As valuable as the student body’s opinion is, inclusive and general input of how to make the University better is most important. For that reason, I wanted to get the opinions of a couple of professors here at McKendree University. When asked “What is McKendree Missing?” Dr. Alan Alewine gave an unexpected answer: more students. “Students are the soul of any university,” he states, “the energy that we get from students really feeds McKendree’s aura.” It’s fairly obvious that you have no university without the student population, but that’s not the point Dr. Alewine was getting at. He mentions, “They create a sense of vibrancy and a sense that what we’re doing is significant.” 

Dr. Alewine then goes on to talk about how the student population, not only at McKendree, but across America has had “less than ideal enrollment.” A mixture of effects from COVID-19 and the general decrease in population size from the previous generation to the current one are some factors Dr. Alewine mentioned that fed into this decline in student enrollment.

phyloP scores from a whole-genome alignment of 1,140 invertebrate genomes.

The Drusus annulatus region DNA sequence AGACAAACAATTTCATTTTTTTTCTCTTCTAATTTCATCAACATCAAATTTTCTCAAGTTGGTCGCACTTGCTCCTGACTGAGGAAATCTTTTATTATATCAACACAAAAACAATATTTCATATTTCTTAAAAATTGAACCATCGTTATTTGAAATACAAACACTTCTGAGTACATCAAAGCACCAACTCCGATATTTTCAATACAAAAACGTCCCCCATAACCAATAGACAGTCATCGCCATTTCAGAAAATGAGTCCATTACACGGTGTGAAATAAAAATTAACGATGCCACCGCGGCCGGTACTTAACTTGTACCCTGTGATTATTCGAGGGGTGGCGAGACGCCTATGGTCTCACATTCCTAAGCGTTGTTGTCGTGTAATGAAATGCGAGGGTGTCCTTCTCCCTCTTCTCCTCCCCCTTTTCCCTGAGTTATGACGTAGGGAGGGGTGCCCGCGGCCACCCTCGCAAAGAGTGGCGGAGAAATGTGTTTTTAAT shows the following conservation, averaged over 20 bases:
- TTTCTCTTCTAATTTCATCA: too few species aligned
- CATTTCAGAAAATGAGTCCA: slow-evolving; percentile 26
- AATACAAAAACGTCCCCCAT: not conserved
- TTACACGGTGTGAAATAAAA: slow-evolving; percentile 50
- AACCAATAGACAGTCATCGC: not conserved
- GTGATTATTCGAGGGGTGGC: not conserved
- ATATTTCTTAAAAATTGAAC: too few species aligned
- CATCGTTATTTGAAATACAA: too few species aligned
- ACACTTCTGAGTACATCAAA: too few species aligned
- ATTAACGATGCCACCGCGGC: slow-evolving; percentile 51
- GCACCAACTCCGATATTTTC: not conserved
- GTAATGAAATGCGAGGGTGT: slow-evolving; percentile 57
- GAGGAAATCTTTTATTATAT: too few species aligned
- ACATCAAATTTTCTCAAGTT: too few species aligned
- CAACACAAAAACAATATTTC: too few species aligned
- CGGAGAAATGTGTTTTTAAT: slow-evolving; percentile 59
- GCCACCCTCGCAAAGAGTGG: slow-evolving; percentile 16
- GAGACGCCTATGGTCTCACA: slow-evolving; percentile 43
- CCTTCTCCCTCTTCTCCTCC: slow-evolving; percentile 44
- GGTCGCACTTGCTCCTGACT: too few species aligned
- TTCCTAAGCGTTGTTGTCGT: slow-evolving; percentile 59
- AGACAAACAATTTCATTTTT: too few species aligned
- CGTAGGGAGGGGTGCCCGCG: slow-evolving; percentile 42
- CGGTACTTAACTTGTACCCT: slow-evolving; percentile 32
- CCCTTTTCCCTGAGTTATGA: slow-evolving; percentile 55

He then went on to mention a few initiatives McKendree is currently taking to not only attract more students but to allow them to use McKendree to work towards success. These initiatives are not only well thought out and brilliant but will also be mentioned in next week’s article, “What Makes McKendree Great” – a follow-up piece regarding what is already amazing about our university. 

Dr. Sara Frank (who most know as Dr. Trask) took a different approach when answering this first question with this: “Counseling services is a service that we need more people to staff.” She then goes on to praise those that spearhead the counseling department and talk about the great work they have been able to do, while at the same time mentioning how understaffed they are for the number of students that use this extremely helpful service. She also had a second response to this question, which most everyone will agree with: “The second thing I would say is our facilities. Piper [Academic Center] is phenomenal but if you have class in Carnegie, Clark, Old Main, or Voigt you’re going to battle some type of issue.” Frank goes on to explain this, “It seems like, outside of Piper, our classrooms just aren’t conducive to learning.”